Iraq’s populist Shiite cleric Moqtada Al Sadr on Thursday called on parliamentarians who are part of his political bloc to prepare their letters of resignation due to political deadlock.
Mr Al Sadr’s political group, known as the Sadrists, won 73 seats in the October elections, becoming the clear winner.
But the bloc fell short of gaining a majority — 165 seats in the 329-seat Parliament — needed to form the government.
“If the Sadrist movement is hindering government formation, then all the members of the bloc are ready to resign,” Mr Al Sadr said in a statement.
“Those in the bloc shall write their resignation letter, and it should be submitted once they are instructed to do so in the upcoming days."
Mr Al Sadr said reforms in Iraq cannot be made without a national majority government.
The main issue of the political impasse is Iraq's so called “Shiite house”, which is failing to agree on a nomination for a president and prime minister to form the new government.
The cleric does not have enough members to establish a clear majority, which has forced him to reach out to form a non-traditional alliance.
He has chosen to ally himself with the Kurdistan Democratic Party (KDP) as well as Sunni parties to form a coalition called “Saving the Homeland”, which has 155 seats.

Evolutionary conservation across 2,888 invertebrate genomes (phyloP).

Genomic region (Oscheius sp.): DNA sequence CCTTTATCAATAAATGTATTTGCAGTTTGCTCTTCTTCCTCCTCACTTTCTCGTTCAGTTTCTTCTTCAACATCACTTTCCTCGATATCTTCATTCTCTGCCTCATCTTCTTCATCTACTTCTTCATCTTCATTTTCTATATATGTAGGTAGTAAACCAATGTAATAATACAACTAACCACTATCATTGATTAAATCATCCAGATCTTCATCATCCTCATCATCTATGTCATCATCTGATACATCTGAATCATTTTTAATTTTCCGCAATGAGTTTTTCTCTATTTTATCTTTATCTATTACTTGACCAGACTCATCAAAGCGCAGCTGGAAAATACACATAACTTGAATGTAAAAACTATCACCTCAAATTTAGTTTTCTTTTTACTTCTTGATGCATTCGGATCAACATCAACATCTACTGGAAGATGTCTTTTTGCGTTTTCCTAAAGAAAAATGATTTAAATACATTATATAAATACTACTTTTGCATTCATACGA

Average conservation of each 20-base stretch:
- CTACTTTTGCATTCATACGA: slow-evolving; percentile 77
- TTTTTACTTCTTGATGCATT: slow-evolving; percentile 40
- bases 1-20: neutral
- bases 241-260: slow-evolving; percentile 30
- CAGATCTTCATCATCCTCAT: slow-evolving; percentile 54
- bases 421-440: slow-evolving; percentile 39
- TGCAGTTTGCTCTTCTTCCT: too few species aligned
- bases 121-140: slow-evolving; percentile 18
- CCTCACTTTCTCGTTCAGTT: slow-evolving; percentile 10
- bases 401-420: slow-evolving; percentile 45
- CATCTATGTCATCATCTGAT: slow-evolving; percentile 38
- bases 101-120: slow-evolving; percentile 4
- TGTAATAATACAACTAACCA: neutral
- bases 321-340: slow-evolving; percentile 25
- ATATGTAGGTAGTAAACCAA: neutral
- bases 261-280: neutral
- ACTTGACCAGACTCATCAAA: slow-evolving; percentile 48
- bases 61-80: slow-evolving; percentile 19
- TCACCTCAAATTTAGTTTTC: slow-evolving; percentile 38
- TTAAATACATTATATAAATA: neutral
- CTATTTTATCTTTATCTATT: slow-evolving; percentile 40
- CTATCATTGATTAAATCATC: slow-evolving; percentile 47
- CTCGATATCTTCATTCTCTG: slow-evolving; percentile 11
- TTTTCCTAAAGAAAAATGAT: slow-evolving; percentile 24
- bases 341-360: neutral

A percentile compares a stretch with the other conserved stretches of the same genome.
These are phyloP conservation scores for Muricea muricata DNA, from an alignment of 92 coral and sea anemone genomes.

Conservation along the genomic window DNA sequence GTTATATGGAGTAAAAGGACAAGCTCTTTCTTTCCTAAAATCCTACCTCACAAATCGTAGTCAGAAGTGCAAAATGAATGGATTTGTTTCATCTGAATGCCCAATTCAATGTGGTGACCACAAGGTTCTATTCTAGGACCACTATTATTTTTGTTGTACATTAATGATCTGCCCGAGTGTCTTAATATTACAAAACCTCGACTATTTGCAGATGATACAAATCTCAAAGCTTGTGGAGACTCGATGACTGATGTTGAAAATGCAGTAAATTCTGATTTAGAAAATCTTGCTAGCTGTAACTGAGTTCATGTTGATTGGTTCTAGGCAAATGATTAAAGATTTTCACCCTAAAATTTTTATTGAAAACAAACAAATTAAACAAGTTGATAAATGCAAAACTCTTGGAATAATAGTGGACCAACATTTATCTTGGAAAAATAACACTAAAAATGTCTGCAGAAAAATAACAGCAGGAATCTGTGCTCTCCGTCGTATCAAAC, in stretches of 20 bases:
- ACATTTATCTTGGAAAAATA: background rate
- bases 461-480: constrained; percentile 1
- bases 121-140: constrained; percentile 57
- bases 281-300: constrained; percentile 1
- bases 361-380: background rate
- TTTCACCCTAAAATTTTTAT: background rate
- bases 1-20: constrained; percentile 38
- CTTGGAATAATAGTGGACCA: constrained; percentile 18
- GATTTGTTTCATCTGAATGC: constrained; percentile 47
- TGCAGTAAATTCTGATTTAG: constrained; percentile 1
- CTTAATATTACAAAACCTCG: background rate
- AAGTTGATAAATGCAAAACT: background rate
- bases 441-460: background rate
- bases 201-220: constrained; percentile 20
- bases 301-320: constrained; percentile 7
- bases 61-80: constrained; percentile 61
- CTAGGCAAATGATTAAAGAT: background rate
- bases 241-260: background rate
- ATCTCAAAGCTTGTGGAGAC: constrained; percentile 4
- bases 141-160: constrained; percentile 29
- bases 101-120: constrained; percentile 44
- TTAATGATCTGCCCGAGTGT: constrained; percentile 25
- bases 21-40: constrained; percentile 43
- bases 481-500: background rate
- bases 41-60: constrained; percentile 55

The coalition has backed KDP candidate Rebar Ahmed for the presidency, a post reserved for Kurds, while the post of prime minister, by convention, goes to a Shiite.
Mr Al Sadr is hoping to put forth a “majority government” led by his cousin, Iraq's ambassador to Britain, Jaafar Al Sadr.
However this has been blocked by the Co-ordination Framework, a powerful alliance that includes former prime minister Nouri Al Maliki's party and the Iran-backed Fatah Alliance.
It has gained 130 members of Parliament, who have boycotted three sessions to elect a new president.
The framework is pushing for a tradition of forming a “consensus government” between Shiite parties.
The Iraqi constitution stipulates the president should be elected within 30 days of the first meeting of the new Parliament, which in this case was on January 9.
But the date was extended by Iraq's highest legal body, the federal court, to April 6.
That attempt also failed, throwing state institutions into limbo.